To get around that, the bad guys then had to set up a fake telecom provider, then set up a redirect for the victim’s phone number, so it went to the system they operated instead. Only from there could they intercept the one-time passcode generated when they tried to use the account credentials to log in. It’s not easy by any stretch of the imagination — it required serious time and technical skills to pull off.
As ingenious and even unsettling as this undertaking was, it’s not a reason to turn around and say that SMS is now worthless for use in 2FA. It’s not. Yes, the flaws in SS7 are concerning, but for the average user, the risk is remote. For now, there are a limited number of ways to accomplish 2FA, and SMS is the easiest and most available method for most people. For many users, it’s still an excellent method to use.
Now, there are alternatives, as Harvey mentioned with the Yubico keys. These are little USB sticks that plug into your Mac or other device and generate one-time keys for secure logins, without any need to communicate over cellular networks. They’re similar to the older RSA SecurID keys we’ve discussed previously. The problem here is that not everyone supports these keys, though many do; Google supports Yubico, for example, as do Facebook, many of the password apps, and others. As of macOS 10.12 and later, Apple also supports it, but you probably won’t see much widespread adoption at this point. For now, it won’t be able to entirely replace SMS as a 2FA option unless your application provider chooses to offer support.
Is this an email impostor?
John joins us to close out the day: “A few days ago I received an email from a friend, and I was about to reply when I noticed that, although the username was correct, the domain was different. For example, instead of “firstname.lastname@example.org,” the email I received was from “email@example.com.” I wrote her about this, and she replied in a couple of days that at least one other person had emailed her with the same info. I was curious as to what exactly is going on here.”
Now, “yft.il” is obviously a bogus domain — it doesn’t exist — but let’s assume that John was merely offering an example and that the actual confusing domain looked much more similar to Yahoo. So, what is going on here? There are a few things that could be happening.
A user who has fallen prey to a phishing attack is the most common scenario here. They might have clicked a link to get to their webmail provider and thought they were logging in to the real provider, but in fact, it was a fake page set up to capture their email credentials. At that point, the bad guys can download their address book and start spamming people with the victim’s name. It might be pure spam, or it might be a new phishing attack. Sometimes it could be related to a breach in a website or 3rd party service where perhaps you have a list of contacts. What better way to spam somebody than to make it look like it’s coming from a friend or relative?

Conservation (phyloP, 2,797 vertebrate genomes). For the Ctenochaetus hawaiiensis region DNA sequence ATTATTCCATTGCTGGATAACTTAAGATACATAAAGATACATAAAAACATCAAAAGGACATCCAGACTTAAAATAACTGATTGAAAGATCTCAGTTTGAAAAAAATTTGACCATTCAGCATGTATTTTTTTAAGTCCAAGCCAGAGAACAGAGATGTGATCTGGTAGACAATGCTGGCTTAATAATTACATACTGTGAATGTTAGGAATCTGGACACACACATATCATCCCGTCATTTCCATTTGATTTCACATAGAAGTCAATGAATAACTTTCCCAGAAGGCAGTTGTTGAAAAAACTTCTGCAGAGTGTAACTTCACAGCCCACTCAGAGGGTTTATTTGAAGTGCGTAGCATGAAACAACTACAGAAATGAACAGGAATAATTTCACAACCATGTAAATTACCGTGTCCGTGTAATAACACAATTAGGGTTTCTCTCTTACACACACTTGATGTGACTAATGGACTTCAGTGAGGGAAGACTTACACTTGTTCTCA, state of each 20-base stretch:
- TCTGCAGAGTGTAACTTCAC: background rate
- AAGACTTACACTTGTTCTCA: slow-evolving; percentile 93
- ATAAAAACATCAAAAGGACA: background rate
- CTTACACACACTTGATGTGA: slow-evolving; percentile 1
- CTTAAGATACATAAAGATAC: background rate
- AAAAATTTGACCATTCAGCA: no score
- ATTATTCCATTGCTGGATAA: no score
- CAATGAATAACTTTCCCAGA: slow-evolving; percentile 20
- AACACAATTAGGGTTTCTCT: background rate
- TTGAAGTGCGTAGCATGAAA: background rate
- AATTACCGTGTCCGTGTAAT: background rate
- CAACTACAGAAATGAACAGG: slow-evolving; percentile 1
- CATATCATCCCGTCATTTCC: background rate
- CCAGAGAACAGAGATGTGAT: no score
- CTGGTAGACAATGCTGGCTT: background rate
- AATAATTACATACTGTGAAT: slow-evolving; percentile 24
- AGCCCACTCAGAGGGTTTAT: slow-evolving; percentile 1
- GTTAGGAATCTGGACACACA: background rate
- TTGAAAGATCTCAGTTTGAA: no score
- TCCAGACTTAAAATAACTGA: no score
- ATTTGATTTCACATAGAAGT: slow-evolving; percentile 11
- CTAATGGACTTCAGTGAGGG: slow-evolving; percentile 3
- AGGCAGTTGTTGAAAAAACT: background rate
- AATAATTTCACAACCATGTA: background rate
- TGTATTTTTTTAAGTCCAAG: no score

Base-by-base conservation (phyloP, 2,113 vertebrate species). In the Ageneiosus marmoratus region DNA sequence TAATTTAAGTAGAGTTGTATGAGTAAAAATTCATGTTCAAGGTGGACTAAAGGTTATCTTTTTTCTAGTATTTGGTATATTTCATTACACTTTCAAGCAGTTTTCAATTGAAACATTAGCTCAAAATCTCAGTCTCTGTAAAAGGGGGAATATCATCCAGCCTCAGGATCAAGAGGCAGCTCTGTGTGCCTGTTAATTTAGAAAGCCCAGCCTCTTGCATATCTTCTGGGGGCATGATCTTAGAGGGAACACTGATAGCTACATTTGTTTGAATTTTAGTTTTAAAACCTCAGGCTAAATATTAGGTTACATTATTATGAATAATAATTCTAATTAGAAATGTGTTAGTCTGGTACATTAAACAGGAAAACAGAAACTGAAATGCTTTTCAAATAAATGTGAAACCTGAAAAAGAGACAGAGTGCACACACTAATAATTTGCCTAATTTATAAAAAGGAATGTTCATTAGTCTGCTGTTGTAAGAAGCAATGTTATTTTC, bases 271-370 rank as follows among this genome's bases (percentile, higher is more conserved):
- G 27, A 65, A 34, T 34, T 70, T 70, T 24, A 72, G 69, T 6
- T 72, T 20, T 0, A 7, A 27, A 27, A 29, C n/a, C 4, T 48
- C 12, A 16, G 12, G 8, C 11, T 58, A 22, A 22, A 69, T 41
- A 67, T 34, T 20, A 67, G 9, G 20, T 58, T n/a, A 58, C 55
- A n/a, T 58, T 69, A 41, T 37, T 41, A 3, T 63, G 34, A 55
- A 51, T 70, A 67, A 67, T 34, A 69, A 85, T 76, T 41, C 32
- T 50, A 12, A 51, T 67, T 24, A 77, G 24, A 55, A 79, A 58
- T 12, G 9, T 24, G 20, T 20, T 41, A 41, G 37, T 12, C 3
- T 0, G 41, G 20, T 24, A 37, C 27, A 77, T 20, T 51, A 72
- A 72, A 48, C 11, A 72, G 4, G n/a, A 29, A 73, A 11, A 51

Let’s also consider for a moment that perhaps this is not a phishing attempt. If the domain in question doesn’t exist, it could be something as simple as a misconfigured email client. Maybe they accidentally ended up in the settings for their outbound email address and made a typo. Suddenly, their emails won’t look like they’re coming from quite the right place. Have you ever had a problem where it appears no one was receiving your messages, but you could get emails just fine? Check your outbound settings to make sure everything is set up correctly. It won’t be an issue for webmail clients, but if you use Outlook or something like Apple’s built-in email client, checking your settings can help to resolve many problems.
Look at the content of the email you received, too. Does it look legitimate — like something your friend would typically write? Ask them about the email contents and see if they remember sending it at all. This info can help you to determine whether you’re staring down a phishing attempt, or just looking at a simple settings problem.
But to be fair, more often than not these are phishing attempts. Emails that look like they’re from someone you know, but it’s a short email that says “Thought you’d enjoy this” followed by a strange URL – Those are almost always phishing scams and you should definitely not click those! It never hurts to contact your friend and let them know you received something that looks like it’s from them. It might be a good time for them to consider changing their passwords.
That’s all we have for this week’s edition of The Checklist brought to you by SecureMac. Remember, we’re always happy to get your questions and share our insight with you. We’d love to hear from you. Join the conversation and email us at firstname.lastname@example.org. We’ll see you again next week!